I could'nt get the link to properly work, so here is the story from The Globe and Mail Toronto, May 21, 2002 the story is written by Keith McArthur Transportation Reporter.
Former Roots Air executive aims to launch business airline
By KEITH MCARTHUR
Tuesday, May 21, 2002 – Print Edition, Page B1
TORONTO -- Airline veteran Ted Shetzen, the brains behind Roots Air, is quietly working on plans for an airline aimed at business travellers who want an alternative to Air Canada.
Mr. Shetzen said the new airline would launch in the fall of 2004, using small or medium-sized aircraft that would link some of Canada's biggest cities as well as international destinations through partnerships with foreign air carriers.
"There is room for another major full-service airline in this country that targets corporate travellers and premium travellers who will obviously get a lot more for less," Mr. Shetzen said in an interview.
Mr. Shetzen made similar comments in 2001 when he was working for Skyservice Airlines Inc. on plans for Roots Air, an airline that promised more perks at lower fares for business travellers fed up with Air Canada.
That airline ceased operations after less than six weeks in the air as a result of startup gaffes and a simultaneous effort by Canada 3000 Inc. to target business travellers.
Since the subsequent failure of Canada 3000 last November, various parties have been working on plans for new discount airlines. Halifax businessman Ken Rowe announced plans last week to resurrect CanJet Airlines,and Michel Leblanc, the former chairman of Royal Aviation Inc., is expected to announce plans this week for a new airline called JetsGo Corp. Conquest Vacations Co. has also expanded into the domestic market for the busy summer travel season.
But Mr. Shetzen said there is still a competition void at the high end of the market.
"Everybody's rushing into this no-frills, low-cost thing," said Mr. Shetzen, who has also worked in senior positions at Air Canada, Canadian Pacific Air Lines and Wardair. "Because Canadian Airlines is no longer [flying] and all the new entrants are no-frills airlines, there's room for a low-cost, full-service, interlinable airline."
Interlining refers to the practice of working with other airlines to feed traffic to them. Some foreign airlines have said they are looking for an alternative to Air Canada's feed for their international routes.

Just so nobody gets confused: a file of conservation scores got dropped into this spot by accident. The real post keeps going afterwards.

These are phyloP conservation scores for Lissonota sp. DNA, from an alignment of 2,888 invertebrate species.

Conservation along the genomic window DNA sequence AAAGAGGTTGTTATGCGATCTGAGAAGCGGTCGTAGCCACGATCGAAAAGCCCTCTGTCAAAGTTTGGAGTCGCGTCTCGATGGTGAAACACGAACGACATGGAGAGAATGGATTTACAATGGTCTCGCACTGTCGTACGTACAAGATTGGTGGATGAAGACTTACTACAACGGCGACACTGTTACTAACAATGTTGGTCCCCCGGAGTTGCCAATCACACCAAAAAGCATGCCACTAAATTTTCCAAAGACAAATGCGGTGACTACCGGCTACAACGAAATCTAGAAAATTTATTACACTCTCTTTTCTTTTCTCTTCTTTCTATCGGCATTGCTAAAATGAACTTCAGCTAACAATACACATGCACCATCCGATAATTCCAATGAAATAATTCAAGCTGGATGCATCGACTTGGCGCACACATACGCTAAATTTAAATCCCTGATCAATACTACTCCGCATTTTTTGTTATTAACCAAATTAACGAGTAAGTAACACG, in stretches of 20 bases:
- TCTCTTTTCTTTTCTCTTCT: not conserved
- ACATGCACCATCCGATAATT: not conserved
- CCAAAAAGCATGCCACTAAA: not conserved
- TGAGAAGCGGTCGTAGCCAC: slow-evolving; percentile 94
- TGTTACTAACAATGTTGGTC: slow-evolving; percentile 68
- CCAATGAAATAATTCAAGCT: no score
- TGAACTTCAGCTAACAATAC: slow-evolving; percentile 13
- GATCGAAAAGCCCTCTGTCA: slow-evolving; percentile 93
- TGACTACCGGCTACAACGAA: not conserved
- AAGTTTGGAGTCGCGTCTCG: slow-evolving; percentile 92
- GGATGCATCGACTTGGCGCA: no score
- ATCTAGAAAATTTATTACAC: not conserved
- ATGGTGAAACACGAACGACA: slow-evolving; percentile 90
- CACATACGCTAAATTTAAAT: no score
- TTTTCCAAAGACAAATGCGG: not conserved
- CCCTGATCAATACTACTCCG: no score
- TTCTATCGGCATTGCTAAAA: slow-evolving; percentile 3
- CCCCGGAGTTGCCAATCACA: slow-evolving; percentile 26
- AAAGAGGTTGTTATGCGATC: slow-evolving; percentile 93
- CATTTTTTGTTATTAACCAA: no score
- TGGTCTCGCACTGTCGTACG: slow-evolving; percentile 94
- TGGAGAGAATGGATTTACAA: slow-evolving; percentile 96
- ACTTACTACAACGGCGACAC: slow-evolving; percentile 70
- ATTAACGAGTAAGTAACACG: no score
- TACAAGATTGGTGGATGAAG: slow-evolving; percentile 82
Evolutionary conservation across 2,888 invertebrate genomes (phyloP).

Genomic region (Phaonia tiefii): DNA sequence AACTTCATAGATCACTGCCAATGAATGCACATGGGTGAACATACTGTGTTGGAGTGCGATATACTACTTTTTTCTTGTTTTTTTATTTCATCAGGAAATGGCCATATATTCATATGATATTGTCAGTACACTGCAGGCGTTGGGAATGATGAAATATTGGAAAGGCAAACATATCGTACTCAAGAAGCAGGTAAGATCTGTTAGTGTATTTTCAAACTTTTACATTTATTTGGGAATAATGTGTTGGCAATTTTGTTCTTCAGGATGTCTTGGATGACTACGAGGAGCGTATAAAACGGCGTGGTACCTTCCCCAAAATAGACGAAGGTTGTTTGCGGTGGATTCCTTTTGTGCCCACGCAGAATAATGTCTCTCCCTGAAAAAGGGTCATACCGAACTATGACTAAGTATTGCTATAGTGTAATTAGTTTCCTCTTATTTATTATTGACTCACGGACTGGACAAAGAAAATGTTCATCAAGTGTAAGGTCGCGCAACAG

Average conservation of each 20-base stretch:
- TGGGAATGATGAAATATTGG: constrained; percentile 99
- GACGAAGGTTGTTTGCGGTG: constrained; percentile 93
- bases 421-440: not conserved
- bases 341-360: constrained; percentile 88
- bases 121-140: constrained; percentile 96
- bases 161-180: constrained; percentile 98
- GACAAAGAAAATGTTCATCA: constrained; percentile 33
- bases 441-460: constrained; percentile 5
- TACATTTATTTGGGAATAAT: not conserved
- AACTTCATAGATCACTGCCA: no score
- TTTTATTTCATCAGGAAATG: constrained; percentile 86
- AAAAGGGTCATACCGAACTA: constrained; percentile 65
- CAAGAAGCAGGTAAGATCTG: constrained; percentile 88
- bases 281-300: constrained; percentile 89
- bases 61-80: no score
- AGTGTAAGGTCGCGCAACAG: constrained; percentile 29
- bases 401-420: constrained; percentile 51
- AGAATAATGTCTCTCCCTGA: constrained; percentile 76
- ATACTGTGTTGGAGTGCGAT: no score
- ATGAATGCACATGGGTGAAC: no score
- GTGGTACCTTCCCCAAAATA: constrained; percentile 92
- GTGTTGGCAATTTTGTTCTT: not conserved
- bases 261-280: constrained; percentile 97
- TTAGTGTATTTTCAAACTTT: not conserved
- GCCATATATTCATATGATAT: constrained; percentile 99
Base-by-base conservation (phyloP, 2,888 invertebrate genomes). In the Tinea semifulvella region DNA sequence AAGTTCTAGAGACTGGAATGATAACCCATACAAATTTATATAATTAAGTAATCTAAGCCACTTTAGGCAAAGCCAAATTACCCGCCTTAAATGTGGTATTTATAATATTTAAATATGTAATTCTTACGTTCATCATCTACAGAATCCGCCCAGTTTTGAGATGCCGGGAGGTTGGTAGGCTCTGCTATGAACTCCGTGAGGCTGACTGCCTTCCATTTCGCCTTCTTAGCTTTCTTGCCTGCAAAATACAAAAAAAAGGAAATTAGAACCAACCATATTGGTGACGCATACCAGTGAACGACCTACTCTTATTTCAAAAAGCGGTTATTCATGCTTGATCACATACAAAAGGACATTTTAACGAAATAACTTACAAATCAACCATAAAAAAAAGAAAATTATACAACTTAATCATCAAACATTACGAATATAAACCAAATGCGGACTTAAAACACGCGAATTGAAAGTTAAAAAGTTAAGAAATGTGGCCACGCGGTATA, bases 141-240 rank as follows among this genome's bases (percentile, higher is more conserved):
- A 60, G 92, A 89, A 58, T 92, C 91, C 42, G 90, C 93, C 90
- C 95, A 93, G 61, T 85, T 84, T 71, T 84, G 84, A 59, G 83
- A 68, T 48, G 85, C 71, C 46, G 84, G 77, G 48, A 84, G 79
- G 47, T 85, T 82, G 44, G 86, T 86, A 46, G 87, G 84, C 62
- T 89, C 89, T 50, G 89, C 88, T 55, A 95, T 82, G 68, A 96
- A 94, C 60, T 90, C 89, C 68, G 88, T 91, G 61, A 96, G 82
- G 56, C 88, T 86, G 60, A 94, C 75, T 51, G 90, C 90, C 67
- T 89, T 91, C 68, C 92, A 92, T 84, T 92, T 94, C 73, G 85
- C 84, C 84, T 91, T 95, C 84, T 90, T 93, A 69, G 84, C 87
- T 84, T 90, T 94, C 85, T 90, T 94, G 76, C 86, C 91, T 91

In addition to the rush of discount startups, there is at least one other airline in the planning stages that is geared toward business travellers. Robert Deluce, a former Canada 3000 president, wants to launch a regional business airline out of the Toronto City Centre Airport on the Toronto Islands in the fall of 2003.
Sam Barone, an independent airline analyst based in Ottawa, said a new airline geared to business travellers is a high-risk venture.
A low-fare airline like WestJet Airlines Ltd. has the advantage of being able to stimulate new traffic, Mr. Barone said. But an airline geared to business travellers will have to steal its business away from an existing business airline -- in this case, Air Canada.
Mr. Shetzen said that if his proposal is going to work, it will have to be very well capitalized. He doesn't have any firm investors yet, but said there are some people who "want to get very heavily involved in this business proposition" if the conditions are right.
Some of the potential backers are foreign investors, who are currently limited to owning 25 per cent of a Canadian airline under federal regulations.
"Ownership rules need to be changed to make it viable because obviously, if there's going to be real competition, there needs to be real money -- and real money will come from outside the country."
Mr. Shetzen said the business plan calls for small or medium-sized aircraft, which would allow the airline to be able to break away from the hub-and-spoke model used by Air Canada. This would provide passengers with more direct flights, instead of forcing them to land or change planes in Toronto.
Mr. Shetzen said he's not planning to launch the airline until late 2004 because it will take time to line up investors and aircraft and to reach deals with foreign airlines. He also wants to see how the federal Competition Tribunal resolves allegations of predatory behaviour by Air Canada in 2000. The dominant airline says it did not break competition law.
if anyone can get this link to work pls post it.